Sponsored Collection

Atlantic Books for the Holidays


Every Minute Is a Suicide


by Bruce McDougall

1 rating
4 of 5
comments: 0
reviews: 0
add a tag
Please login or register to use this feature.

short stories (single author), literary
list price: $22.95
category: Fiction
published: 2014
publisher: Porcupine's Quill
View Excerpt
  • Short-listed, Independent Publisher (IPPY) awards
  • Winner, eLit Awards
  • Short-listed, ForeWord IndieFab Book of the Year Award
close this panel

A collection of short stories centred on a father's disappearance and his son's decades-long journey toward answers.

close this panel

A Dangerous Man

Our mother told us years later that she'd moved us away from our father because he'd hit her, and she'd begun to fear that he might start hitting us too. "I wasn't afraid of what he might do to me," she explained. "But I was awfully worried that he might hurt you."

At first, it felt exciting to ask our mother to tell us this story. My sister and I listened as if she was describing a close encounter with a train wreck. We felt lucky to have survived unscathed. But our mother never changed her story, and her one-note explanation of why she'd abandoned our father became a bit boring. Eventually, the excitement wore off, and we let the subject drop.

I never dared to challenge her story or ask her to elaborate on the details. I never asked her to explain why she'd married our father in the first place, what led him to become such a brutal man, or how she could have had children with such an oaf. I didn't ask such questions, because I knew that the answer had something to do with me, and I didn't want to remind our mother that she could have had a better life without me. With one of my parents gone, only she remained standing between me and the world. I wasn't about to give her the chance to abandon me the way she'd abandoned my dad. So I kept my questions to myself and made up the answers as I went along.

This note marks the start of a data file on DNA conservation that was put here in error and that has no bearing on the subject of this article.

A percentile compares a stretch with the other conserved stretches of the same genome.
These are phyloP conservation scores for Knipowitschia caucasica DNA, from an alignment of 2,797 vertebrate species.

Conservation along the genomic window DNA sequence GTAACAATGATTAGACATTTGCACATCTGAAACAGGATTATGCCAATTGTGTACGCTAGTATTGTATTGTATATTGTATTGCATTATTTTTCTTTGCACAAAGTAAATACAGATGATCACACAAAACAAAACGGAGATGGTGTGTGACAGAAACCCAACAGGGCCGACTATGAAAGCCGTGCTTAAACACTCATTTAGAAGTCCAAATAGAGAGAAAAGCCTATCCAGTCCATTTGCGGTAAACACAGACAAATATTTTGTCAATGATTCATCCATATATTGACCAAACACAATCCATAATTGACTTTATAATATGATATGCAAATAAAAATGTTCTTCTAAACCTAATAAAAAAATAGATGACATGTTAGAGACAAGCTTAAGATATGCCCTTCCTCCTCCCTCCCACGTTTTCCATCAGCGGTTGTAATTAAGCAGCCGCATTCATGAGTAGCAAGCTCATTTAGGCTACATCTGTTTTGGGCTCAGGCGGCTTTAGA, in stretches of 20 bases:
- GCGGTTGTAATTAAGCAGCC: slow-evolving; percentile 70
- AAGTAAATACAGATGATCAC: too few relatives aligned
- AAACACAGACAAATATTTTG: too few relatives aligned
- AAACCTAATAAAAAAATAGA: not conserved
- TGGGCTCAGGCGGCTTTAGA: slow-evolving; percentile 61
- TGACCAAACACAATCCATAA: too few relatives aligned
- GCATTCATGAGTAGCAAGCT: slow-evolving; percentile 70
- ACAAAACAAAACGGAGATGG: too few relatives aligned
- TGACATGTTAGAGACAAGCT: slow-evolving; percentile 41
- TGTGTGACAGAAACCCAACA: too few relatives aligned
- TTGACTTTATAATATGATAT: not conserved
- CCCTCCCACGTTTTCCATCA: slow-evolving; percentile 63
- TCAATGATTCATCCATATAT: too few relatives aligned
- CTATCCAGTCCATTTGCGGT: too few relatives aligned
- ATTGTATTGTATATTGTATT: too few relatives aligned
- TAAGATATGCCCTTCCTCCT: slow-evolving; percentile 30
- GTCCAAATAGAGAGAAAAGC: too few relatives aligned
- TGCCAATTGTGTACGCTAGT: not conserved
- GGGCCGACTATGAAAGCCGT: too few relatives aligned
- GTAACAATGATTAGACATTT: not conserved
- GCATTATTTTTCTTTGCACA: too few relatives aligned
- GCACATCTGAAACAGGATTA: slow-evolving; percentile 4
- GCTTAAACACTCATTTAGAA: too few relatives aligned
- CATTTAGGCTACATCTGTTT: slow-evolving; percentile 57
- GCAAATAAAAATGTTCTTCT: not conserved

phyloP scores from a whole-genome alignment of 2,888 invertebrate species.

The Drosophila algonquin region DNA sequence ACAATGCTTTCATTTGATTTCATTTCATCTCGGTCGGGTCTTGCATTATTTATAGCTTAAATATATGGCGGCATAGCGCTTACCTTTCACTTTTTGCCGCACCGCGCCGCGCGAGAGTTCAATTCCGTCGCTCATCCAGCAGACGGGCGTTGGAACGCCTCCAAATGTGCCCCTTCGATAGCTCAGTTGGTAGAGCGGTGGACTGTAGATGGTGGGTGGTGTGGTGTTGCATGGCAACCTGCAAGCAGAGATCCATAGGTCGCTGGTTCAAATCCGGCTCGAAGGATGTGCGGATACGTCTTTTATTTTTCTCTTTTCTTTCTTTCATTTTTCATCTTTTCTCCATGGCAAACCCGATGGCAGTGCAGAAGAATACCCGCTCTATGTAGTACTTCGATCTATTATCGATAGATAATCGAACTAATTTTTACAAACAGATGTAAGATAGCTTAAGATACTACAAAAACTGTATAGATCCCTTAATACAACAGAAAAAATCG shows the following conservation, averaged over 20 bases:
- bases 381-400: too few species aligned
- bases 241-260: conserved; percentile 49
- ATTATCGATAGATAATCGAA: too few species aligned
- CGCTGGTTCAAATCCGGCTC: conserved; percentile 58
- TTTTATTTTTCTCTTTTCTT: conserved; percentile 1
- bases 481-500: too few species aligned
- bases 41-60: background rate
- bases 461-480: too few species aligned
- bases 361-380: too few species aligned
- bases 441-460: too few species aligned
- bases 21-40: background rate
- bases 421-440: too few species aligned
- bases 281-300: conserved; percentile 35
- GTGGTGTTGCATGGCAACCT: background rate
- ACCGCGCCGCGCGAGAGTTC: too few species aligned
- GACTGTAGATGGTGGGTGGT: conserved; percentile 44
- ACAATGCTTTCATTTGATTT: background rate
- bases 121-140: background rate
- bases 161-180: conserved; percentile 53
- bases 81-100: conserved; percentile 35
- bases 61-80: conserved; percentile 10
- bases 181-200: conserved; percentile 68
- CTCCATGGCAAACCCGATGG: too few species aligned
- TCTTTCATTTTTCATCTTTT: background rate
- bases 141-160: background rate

My sister and I thought our mother was a brittle woman. She let us know that she was doing her best to provide for us, but she also made us feel that, if we asked for too much, she might break down under the strain. If she broke down, my sister and I would have no one but each other to look after us, and by then neither my sister nor I really trusted each other to come through in a pinch. After all, my sister at the age of eleven had known for months that we would move away from my dad. Our mother had sworn her to secrecy, and she had said nothing about it to me. Who would keep such a secret from someone she loved and trusted? My sister was not my ally. She was my mother's daughter.

My sister and I both knew it was too much to ask our mother to explain in detail her reasons for abandoning our father. It wasn't her job to satisfy our curiosity, and we didn't press the issue. We just did as we were told. He was a dangerous man, and neither my sister nor I wanted any more danger in our lives. It took our dad more than a year to find us.

We'd moved in August to a house in the new suburbs west of the city. There was an empty field across from our house and a shopping mall at the end of our street with a drugstore and a grocery store, and a highway beyond that. On the other side of the highway, there were apple orchards and dairy farms and a creek where my friends and I went fishing for chub with hooks fastened to string tied around branches; we sat under trees and ate beans out of tin cans that we later crushed and buried under a rock.